Magazine article U.S. Catholic

Guess Who's Not Coming to Dinner? the List of Those "Not Worthy" to Be Called to Christ's Supper Keeps Getting Longer

Magazine article U.S. Catholic

Guess Who's Not Coming to Dinner? the List of Those "Not Worthy" to Be Called to Christ's Supper Keeps Getting Longer

Article excerpt

THE RECENT WEDDING OF A HIGH SCHOOL FRIEND included the expected accessories: elegant bridesmaids and groomsmen, well-dressed attendees, a beautifully appointed church. But on the now-standard wedding program, I was surprised to find that the greatest amount of ink--about 500 words--was devoted to who could and couldn't receive Communion.

These regulations far outweighed the verbiage devoted to identifying the processional music and the uber-cute 3-year-old twins who accompanied their grandmother down the aisle. Said my mother, among the theologians of common sense in my life, "Isn't that terrible?" It was the first thin I noticed as well, and it left me sad that at a special occasion like my friend's wedding, we Catholics are still unable to invite other Christians who share our eucharistic faith to join us at the Lord's table.

Unfortunately we have just seen some further additions to the list of who can't receive Communion, and on it will be no small number of Catholics. A document approved by the U.S. bishops at their November meeting discourages from Communion those who "knowingly and obstinately" reject "the defined doctrines of the church" or its "definitive teaching on moral issues." While 'Happy Are Those Who Are Called to His Supper': On Preparing to Receive Christ Worthily in the Eucharist lists the expected grave sins that would prevent reception of Communion--acts of hatred, abuse of minors, murder--it also targets those who give only "selective assent" to the church's moral teachings or miss Mass on Sunday.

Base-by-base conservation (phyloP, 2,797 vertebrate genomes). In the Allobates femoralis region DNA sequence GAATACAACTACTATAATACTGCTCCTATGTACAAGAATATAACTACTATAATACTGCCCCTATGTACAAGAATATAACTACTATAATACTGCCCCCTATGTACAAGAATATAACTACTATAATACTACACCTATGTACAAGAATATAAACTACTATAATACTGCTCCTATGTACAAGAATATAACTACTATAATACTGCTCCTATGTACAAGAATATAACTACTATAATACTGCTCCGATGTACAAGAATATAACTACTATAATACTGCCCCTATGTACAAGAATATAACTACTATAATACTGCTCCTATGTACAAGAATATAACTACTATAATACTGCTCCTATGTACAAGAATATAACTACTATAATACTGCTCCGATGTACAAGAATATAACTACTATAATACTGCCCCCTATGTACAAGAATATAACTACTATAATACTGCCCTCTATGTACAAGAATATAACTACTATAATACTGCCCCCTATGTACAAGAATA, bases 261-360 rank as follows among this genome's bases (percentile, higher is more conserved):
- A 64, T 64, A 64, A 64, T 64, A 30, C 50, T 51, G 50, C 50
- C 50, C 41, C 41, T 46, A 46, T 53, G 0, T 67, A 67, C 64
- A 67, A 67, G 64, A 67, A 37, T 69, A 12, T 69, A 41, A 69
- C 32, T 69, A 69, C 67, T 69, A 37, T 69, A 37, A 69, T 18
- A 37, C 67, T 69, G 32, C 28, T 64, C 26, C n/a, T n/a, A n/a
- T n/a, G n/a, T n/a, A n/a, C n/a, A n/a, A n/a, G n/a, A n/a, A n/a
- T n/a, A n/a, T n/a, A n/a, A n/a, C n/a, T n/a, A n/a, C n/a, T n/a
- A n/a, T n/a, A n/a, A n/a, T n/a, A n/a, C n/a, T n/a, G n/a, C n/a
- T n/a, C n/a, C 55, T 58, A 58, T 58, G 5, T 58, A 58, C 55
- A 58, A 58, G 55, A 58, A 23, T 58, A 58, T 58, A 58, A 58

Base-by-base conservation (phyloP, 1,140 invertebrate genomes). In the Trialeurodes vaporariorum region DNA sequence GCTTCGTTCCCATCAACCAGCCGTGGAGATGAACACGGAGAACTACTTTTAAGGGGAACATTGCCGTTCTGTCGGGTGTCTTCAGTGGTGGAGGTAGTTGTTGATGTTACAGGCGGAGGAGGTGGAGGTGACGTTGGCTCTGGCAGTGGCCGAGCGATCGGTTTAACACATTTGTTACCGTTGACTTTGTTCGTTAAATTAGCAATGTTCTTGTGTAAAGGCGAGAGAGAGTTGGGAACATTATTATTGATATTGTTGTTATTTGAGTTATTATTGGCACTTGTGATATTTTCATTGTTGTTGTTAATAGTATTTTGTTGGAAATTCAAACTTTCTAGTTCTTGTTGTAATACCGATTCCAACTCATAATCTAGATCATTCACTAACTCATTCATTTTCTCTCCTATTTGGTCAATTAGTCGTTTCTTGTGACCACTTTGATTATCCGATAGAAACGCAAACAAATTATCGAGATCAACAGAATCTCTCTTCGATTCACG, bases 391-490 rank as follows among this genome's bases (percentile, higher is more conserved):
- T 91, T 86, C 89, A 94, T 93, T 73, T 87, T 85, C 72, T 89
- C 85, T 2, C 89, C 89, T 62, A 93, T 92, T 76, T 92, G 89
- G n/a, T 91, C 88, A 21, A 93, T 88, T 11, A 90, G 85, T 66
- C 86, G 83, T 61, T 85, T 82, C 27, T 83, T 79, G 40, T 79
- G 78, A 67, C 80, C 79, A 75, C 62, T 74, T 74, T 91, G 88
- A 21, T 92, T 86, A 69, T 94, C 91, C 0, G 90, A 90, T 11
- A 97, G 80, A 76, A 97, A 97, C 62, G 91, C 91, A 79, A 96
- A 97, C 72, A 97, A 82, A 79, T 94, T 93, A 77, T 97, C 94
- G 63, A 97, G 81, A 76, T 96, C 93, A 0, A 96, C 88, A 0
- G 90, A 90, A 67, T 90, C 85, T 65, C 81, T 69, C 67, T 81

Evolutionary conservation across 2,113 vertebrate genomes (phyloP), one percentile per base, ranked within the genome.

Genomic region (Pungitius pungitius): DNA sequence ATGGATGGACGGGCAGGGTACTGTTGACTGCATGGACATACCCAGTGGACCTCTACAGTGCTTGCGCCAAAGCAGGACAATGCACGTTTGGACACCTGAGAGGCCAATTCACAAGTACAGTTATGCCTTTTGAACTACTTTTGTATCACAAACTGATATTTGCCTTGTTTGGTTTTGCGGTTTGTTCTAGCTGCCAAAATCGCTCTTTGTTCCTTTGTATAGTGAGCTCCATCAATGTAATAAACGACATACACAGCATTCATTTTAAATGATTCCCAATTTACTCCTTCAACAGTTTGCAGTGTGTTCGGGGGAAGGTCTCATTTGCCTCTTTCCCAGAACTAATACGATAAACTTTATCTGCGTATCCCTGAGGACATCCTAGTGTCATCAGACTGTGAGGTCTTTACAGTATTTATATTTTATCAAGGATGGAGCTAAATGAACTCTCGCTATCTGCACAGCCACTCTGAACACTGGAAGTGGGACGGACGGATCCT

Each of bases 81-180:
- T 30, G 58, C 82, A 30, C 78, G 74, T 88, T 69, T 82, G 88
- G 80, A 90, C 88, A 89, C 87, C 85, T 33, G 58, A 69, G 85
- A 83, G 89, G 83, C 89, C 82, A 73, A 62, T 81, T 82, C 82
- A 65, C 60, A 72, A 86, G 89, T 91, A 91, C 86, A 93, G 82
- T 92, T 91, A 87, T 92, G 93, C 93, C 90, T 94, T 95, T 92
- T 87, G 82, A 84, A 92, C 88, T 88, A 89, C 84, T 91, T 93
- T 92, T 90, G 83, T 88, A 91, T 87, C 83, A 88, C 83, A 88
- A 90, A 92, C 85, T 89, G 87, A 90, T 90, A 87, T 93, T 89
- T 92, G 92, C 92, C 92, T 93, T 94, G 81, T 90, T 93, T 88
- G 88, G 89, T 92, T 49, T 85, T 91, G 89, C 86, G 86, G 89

Given the controversy about Catholic politicians in recent years, this document probably isn't surprising. But I have always found lists of who is "worthy" to receive Communion a little sad. Apart from the legions of divorced-and-remarried Catholics, Mass-skippers, birth-control dissenters, and murderers whom this document would exclude from Communion, I think also of a former co-worker of mine.

At the time she was preparing a quinceanera for her oldest daughter, intent on giving her teenager what she herself had never had. She poured herself, and a considerable portion of her meager salary, into providing a beautiful celebration, knowing full well that her two other daughters would also be turning 15 in the next three years. …

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